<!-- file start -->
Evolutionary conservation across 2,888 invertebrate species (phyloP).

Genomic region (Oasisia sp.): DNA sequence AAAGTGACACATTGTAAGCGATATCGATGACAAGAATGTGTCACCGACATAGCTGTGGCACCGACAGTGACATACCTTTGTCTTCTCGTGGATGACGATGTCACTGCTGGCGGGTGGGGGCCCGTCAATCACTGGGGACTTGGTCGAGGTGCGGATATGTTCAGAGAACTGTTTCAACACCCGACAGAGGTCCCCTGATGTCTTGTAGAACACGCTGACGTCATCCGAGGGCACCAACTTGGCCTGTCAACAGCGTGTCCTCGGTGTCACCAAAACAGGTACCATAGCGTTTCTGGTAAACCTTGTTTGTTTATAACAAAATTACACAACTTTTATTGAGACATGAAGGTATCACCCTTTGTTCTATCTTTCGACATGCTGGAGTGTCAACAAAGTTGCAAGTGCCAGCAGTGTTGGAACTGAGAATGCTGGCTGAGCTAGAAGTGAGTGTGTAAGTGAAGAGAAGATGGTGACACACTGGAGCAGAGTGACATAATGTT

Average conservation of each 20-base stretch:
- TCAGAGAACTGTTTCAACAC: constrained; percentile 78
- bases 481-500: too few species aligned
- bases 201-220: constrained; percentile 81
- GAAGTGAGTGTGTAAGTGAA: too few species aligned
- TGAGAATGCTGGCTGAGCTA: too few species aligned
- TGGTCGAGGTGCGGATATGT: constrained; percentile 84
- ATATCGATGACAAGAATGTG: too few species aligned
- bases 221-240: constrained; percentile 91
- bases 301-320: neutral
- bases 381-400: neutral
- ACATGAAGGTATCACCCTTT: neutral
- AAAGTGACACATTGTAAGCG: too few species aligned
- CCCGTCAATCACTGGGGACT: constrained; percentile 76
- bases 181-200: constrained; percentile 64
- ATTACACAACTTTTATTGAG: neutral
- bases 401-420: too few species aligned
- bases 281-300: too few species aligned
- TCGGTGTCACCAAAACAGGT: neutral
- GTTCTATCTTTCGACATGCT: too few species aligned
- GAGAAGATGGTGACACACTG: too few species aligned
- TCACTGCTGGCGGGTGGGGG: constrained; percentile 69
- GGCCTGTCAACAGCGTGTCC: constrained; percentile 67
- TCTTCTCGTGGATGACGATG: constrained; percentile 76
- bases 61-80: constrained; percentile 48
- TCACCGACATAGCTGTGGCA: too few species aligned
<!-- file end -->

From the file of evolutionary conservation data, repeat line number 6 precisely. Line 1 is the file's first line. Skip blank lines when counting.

- bases 201-220: constrained; percentile 81